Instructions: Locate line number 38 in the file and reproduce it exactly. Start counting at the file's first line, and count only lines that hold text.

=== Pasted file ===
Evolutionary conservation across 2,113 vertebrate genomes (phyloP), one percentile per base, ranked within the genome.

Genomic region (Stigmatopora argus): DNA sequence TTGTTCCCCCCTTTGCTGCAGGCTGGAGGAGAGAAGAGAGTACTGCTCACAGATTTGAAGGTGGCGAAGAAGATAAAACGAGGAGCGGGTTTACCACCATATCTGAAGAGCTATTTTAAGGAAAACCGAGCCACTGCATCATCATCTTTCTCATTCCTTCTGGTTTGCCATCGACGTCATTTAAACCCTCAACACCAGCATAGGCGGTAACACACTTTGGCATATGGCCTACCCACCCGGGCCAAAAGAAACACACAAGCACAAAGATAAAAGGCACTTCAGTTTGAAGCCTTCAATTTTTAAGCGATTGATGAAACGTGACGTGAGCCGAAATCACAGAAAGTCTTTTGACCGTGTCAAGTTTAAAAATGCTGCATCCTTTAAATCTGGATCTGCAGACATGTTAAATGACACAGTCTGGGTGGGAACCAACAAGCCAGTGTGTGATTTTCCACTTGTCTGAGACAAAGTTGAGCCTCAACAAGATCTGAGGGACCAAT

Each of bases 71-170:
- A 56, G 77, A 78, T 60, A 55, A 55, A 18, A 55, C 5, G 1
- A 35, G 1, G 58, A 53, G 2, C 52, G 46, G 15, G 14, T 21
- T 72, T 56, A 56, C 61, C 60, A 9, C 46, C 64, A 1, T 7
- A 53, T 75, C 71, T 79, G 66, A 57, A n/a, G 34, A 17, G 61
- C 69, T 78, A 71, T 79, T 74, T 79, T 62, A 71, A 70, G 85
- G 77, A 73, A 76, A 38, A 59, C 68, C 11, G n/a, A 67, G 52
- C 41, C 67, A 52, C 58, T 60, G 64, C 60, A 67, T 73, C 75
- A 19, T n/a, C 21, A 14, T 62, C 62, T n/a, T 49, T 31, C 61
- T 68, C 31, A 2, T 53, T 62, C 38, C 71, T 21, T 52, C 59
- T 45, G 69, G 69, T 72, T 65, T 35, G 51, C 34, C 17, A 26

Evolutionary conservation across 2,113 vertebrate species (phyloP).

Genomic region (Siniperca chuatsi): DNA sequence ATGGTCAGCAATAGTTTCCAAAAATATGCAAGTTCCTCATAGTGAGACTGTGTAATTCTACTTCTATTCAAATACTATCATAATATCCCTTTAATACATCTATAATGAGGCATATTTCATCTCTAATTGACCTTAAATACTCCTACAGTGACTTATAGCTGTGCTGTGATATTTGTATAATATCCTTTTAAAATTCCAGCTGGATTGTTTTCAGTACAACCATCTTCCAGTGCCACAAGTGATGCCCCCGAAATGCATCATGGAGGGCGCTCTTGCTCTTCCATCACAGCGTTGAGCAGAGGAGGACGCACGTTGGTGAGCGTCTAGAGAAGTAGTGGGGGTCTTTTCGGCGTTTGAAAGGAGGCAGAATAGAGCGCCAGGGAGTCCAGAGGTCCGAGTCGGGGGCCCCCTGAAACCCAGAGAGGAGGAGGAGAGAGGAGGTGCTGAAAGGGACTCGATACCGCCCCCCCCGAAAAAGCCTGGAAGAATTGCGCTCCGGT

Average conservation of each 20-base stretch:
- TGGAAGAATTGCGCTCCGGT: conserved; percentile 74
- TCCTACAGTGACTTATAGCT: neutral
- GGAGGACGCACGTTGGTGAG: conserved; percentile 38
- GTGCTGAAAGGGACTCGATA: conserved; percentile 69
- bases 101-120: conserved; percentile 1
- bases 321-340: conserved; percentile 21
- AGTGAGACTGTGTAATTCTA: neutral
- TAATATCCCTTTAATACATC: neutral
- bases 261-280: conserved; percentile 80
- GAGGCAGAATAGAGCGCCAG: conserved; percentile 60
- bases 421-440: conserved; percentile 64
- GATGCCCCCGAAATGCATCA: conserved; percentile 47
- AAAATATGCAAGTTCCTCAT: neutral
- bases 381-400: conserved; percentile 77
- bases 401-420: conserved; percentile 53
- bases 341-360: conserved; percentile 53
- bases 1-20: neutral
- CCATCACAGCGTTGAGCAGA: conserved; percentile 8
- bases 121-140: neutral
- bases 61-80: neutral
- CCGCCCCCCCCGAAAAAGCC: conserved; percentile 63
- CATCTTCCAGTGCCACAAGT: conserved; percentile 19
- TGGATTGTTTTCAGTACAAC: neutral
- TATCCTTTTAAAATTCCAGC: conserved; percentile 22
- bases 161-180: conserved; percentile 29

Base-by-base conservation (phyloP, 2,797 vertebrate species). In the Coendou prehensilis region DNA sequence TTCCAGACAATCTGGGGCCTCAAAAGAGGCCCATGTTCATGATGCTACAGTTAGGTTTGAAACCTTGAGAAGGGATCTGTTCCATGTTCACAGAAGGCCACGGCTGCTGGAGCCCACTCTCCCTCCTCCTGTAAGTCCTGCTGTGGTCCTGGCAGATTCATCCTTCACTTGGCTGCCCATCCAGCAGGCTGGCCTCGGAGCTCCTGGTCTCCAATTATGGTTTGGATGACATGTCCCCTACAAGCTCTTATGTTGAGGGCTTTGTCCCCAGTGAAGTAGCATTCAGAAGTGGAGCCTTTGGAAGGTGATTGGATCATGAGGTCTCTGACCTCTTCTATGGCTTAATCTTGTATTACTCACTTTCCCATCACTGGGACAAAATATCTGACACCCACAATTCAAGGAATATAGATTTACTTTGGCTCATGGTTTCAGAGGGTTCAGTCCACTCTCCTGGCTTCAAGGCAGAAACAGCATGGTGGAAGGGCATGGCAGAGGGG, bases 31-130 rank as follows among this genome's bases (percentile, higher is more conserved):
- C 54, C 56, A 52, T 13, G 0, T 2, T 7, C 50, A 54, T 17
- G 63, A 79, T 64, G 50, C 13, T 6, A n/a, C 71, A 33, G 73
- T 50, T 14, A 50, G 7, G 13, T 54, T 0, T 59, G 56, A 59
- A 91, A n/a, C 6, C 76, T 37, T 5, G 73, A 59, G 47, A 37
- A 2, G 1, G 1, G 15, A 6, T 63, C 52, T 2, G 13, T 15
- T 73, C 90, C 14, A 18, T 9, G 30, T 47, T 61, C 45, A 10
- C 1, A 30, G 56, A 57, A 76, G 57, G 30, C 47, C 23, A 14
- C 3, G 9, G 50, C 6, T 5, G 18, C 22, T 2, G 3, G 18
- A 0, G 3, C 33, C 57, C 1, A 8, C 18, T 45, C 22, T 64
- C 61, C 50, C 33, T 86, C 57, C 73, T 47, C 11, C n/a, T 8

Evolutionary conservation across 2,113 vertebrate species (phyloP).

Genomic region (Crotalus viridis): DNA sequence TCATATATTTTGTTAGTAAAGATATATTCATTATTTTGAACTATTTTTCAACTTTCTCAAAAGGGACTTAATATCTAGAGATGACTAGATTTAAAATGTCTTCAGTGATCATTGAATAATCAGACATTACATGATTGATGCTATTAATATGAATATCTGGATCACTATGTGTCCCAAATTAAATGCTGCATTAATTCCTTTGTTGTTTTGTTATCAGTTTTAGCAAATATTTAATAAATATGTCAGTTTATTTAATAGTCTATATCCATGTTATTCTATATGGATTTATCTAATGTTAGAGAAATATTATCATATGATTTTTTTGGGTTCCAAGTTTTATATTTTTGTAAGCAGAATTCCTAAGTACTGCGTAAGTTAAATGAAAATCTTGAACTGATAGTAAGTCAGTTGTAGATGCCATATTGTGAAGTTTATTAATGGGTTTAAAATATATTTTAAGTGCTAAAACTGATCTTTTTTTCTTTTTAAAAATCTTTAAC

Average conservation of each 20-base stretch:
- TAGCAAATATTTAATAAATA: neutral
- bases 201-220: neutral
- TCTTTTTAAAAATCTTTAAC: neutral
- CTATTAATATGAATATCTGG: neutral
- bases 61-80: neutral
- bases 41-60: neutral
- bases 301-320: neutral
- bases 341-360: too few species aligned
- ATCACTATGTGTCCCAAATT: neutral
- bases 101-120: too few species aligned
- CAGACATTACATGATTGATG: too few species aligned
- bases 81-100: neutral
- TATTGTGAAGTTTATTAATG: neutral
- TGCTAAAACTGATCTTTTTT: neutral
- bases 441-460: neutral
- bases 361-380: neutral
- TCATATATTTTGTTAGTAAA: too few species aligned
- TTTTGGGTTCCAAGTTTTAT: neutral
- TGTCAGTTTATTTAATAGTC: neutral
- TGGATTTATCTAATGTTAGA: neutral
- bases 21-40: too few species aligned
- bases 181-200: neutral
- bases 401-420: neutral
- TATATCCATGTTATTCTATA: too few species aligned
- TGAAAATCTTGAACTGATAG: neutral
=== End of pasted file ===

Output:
- CATCTTCCAGTGCCACAAGT: conserved; percentile 19